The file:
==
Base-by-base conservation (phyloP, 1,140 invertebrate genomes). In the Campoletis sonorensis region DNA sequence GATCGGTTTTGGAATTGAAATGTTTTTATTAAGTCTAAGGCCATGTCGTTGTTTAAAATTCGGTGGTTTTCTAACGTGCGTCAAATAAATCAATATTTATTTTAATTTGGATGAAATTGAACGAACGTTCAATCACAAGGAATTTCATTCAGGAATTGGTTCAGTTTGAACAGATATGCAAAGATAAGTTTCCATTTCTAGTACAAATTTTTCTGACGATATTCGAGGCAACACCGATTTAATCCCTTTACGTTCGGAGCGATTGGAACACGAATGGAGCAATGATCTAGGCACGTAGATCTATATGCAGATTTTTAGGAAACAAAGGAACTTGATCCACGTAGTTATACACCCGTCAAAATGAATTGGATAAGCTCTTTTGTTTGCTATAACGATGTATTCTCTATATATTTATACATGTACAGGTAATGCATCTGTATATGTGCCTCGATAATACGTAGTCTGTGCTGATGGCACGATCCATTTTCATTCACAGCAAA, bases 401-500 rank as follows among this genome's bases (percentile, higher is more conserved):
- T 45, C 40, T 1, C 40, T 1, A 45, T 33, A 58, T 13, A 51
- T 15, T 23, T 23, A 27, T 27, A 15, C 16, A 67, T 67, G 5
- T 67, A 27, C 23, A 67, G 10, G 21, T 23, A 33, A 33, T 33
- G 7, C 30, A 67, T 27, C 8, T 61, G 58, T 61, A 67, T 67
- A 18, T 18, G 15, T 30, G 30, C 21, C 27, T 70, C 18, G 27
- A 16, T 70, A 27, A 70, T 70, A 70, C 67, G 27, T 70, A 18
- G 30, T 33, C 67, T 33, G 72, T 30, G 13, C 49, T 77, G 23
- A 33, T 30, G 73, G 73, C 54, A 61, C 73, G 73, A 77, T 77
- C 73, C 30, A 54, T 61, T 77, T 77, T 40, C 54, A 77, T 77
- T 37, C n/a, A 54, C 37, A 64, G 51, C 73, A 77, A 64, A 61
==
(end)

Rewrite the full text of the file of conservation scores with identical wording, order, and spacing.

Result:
Base-by-base conservation (phyloP, 1,140 invertebrate genomes). In the Campoletis sonorensis region DNA sequence GATCGGTTTTGGAATTGAAATGTTTTTATTAAGTCTAAGGCCATGTCGTTGTTTAAAATTCGGTGGTTTTCTAACGTGCGTCAAATAAATCAATATTTATTTTAATTTGGATGAAATTGAACGAACGTTCAATCACAAGGAATTTCATTCAGGAATTGGTTCAGTTTGAACAGATATGCAAAGATAAGTTTCCATTTCTAGTACAAATTTTTCTGACGATATTCGAGGCAACACCGATTTAATCCCTTTACGTTCGGAGCGATTGGAACACGAATGGAGCAATGATCTAGGCACGTAGATCTATATGCAGATTTTTAGGAAACAAAGGAACTTGATCCACGTAGTTATACACCCGTCAAAATGAATTGGATAAGCTCTTTTGTTTGCTATAACGATGTATTCTCTATATATTTATACATGTACAGGTAATGCATCTGTATATGTGCCTCGATAATACGTAGTCTGTGCTGATGGCACGATCCATTTTCATTCACAGCAAA, bases 401-500 rank as follows among this genome's bases (percentile, higher is more conserved):
- T 45, C 40, T 1, C 40, T 1, A 45, T 33, A 58, T 13, A 51
- T 15, T 23, T 23, A 27, T 27, A 15, C 16, A 67, T 67, G 5
- T 67, A 27, C 23, A 67, G 10, G 21, T 23, A 33, A 33, T 33
- G 7, C 30, A 67, T 27, C 8, T 61, G 58, T 61, A 67, T 67
- A 18, T 18, G 15, T 30, G 30, C 21, C 27, T 70, C 18, G 27
- A 16, T 70, A 27, A 70, T 70, A 70, C 67, G 27, T 70, A 18
- G 30, T 33, C 67, T 33, G 72, T 30, G 13, C 49, T 77, G 23
- A 33, T 30, G 73, G 73, C 54, A 61, C 73, G 73, A 77, T 77
- C 73, C 30, A 54, T 61, T 77, T 77, T 40, C 54, A 77, T 77
- T 37, C n/a, A 54, C 37, A 64, G 51, C 73, A 77, A 64, A 61